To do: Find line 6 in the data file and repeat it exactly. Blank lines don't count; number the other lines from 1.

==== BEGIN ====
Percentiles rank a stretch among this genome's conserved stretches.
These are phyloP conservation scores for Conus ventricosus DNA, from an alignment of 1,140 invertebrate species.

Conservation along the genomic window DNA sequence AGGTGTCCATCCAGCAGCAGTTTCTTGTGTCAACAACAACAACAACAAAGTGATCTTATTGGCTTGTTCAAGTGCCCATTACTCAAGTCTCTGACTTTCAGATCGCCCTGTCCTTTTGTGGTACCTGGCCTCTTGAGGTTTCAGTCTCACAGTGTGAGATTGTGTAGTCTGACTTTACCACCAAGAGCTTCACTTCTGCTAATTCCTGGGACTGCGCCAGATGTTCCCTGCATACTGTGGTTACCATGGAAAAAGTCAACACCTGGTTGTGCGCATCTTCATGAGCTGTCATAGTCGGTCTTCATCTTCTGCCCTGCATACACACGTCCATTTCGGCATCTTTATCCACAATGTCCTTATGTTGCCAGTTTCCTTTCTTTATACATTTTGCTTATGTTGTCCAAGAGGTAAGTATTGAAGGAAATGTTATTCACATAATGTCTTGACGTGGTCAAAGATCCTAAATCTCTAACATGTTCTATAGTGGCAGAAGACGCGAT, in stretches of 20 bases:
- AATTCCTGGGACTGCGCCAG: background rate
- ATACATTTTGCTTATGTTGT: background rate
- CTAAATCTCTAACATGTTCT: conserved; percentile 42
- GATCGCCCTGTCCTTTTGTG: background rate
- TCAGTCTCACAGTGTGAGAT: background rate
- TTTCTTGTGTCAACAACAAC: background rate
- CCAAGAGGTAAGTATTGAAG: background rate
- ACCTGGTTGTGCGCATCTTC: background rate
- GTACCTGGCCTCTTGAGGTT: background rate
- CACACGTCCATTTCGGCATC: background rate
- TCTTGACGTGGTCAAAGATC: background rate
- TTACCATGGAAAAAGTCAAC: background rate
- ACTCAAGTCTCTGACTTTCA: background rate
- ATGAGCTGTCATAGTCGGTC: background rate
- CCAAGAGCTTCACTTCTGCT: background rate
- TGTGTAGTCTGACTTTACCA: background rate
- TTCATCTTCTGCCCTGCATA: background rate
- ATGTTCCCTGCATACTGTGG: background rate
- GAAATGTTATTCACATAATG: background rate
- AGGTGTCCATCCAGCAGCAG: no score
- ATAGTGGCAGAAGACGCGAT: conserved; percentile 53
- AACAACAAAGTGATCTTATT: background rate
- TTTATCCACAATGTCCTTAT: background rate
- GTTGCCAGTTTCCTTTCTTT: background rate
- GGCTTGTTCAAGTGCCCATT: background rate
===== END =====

- CTAAATCTCTAACATGTTCT: conserved; percentile 42